Giacomo Leopardi, one of 19th century Italy's greatest poets, was born in Recanati in 1798. His father, Count Monaldo Leopardi, was an impoverished
aristocrat who had withdrawn from the world into the safety of his library, and encouraged his son to follow his example.
By the age of sixteen Giacomo had read all of the great texts in Latin and Greek and knew English, French, Spanish and Hebrew. But the effect of his
self-imposed imprisonment upon his health was not good - his eyesight began to fail and he developed curvature of the spine which gradually made him an invalid.
By the age of twenty he had formed an unmitigatingly pessimistic view of life which was to influence his entire literary output. He saw life as tedious and
purposeless and regarded any form of optimism for the future as a nonsense. Even technological advance, he thought, would lead to human misery. He saw it as the task of the poet to create the illusion of
happiness which we briefly glimpse in childhood before it is snatched away from us for ever.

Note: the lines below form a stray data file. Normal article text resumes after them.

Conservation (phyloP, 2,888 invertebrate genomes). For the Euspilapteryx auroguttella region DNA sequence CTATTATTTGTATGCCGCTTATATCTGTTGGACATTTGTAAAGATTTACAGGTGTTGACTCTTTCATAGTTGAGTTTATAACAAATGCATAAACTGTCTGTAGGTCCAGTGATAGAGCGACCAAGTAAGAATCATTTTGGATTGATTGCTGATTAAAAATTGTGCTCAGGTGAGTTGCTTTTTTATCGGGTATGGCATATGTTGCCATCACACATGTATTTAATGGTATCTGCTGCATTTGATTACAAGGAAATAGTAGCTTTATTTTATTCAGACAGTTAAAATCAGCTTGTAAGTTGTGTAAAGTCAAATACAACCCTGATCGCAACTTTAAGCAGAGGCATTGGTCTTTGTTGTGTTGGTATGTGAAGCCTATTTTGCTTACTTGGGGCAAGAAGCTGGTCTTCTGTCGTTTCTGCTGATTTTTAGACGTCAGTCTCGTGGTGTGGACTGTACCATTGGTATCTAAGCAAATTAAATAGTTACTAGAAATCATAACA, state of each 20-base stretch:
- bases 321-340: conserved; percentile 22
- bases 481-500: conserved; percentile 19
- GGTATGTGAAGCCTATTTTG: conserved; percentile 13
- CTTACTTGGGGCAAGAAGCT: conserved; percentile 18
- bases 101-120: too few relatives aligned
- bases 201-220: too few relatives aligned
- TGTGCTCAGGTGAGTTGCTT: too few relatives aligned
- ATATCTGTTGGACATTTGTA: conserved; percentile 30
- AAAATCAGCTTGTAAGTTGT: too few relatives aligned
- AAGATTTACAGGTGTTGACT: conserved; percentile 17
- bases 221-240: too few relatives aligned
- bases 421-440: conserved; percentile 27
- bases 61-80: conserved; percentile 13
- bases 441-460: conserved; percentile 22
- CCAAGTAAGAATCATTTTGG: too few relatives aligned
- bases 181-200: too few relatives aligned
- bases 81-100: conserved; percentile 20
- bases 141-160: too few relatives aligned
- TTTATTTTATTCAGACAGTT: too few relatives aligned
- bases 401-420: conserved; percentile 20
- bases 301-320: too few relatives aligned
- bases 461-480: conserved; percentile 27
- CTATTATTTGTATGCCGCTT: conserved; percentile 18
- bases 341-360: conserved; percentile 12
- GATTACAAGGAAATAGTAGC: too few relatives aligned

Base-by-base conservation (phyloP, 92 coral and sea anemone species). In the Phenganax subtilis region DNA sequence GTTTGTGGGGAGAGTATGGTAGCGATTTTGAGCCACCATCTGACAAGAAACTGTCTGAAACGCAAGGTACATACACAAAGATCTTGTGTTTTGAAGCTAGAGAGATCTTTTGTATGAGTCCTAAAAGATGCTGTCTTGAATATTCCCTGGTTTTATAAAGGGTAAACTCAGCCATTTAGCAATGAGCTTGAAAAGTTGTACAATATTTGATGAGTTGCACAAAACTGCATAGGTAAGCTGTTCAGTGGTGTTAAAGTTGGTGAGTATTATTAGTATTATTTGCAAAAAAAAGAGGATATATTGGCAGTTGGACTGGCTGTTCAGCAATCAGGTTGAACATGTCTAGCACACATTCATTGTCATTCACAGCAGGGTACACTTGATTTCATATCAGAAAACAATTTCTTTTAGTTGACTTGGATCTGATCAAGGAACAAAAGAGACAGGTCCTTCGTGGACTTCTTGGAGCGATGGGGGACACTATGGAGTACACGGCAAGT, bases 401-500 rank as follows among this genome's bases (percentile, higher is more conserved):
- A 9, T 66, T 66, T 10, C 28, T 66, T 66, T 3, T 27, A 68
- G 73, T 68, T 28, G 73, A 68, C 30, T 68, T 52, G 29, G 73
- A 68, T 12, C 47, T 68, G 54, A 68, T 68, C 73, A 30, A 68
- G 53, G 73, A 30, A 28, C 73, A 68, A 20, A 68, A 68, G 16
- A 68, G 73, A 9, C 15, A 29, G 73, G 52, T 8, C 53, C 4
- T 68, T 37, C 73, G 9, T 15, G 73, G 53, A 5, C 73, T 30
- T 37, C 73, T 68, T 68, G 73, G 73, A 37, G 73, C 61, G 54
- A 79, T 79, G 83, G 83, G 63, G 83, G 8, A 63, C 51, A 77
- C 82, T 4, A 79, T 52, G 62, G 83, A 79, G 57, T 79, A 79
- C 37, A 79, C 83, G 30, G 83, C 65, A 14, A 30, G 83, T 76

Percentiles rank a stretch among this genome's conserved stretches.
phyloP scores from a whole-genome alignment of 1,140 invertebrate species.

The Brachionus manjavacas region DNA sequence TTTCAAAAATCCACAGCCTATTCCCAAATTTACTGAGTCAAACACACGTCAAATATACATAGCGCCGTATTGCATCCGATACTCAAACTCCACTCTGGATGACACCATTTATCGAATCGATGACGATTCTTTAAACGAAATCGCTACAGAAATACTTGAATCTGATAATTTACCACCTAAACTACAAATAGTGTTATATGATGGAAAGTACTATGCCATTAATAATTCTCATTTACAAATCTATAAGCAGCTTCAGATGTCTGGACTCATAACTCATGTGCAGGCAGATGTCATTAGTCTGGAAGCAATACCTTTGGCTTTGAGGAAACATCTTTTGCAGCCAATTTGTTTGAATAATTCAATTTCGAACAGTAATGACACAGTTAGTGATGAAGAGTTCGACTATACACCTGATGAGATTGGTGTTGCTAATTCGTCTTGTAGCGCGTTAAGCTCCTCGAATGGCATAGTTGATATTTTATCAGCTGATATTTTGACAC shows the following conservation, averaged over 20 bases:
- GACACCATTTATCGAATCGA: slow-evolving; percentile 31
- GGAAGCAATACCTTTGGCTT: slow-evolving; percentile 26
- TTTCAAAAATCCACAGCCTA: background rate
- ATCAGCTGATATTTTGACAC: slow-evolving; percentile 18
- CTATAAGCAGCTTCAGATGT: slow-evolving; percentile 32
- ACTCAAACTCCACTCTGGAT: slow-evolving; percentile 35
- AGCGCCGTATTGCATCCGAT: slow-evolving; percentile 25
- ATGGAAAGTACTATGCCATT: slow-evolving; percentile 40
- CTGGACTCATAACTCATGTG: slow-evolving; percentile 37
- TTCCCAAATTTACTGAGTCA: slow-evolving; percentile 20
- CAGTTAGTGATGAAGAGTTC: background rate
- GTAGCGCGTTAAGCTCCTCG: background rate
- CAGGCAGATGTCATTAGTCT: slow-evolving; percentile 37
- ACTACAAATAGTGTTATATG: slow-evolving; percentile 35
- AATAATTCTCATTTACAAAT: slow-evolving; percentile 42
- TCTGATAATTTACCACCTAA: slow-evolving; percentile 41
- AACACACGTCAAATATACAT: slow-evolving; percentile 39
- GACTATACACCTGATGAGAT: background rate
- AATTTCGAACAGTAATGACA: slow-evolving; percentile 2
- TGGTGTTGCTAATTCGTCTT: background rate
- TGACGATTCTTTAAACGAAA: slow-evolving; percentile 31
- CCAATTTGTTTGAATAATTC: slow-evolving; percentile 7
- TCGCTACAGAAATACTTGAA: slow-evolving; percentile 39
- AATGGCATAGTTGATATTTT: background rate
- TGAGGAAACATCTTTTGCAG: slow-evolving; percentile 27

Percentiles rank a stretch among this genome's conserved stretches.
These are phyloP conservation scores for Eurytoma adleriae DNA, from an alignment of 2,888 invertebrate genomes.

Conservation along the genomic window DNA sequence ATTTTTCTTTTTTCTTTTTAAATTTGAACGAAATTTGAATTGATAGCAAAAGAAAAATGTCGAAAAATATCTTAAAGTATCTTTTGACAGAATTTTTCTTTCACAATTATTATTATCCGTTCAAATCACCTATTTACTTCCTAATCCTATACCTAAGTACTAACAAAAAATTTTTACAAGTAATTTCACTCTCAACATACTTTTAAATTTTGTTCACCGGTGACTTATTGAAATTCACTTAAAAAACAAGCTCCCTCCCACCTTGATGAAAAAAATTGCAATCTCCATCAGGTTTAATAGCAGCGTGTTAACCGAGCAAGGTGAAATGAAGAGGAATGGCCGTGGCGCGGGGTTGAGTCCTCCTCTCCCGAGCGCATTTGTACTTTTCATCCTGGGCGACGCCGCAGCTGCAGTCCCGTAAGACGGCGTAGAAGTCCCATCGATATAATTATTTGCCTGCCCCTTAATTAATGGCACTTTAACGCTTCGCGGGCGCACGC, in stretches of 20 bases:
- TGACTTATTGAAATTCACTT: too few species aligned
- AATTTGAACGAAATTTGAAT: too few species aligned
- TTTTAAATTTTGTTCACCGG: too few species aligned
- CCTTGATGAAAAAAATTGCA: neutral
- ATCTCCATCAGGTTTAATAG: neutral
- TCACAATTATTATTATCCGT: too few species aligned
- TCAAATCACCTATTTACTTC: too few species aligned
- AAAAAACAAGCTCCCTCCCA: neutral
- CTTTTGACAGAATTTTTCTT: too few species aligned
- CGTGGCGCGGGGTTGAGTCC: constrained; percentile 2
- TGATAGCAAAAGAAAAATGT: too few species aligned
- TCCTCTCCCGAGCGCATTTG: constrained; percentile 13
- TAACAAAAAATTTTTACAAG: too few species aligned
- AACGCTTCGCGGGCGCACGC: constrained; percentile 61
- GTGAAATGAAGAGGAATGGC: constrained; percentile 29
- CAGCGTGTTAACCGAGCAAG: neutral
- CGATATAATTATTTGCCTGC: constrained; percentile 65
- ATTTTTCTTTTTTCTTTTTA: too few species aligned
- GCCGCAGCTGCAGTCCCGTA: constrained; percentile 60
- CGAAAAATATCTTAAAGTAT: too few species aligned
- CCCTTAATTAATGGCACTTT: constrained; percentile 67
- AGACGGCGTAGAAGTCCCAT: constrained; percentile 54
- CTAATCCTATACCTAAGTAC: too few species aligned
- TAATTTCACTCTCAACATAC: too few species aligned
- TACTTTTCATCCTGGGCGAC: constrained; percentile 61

He began his career as a poet in 1820. The heroes in most of his early poetry were patriots striving to
overcome adversity. But his greatest poetry dates from the period 1829-1932 and includes La quieta dopo la tempestÓ (1829), Canti (1831) and Amore e morte (1832).
However, much of his fame during his lifetime was established by his prose works which included dialogues and essays which he classed as Operette Morali (1827) and his Pensieri and letters.
By 1833, his state of health was deteriorating and he and his companion Ranieri moved to the warmer climate
of Naples. He lived and worked there until his death in 1837. He is buried there next to the tomb of Virgil.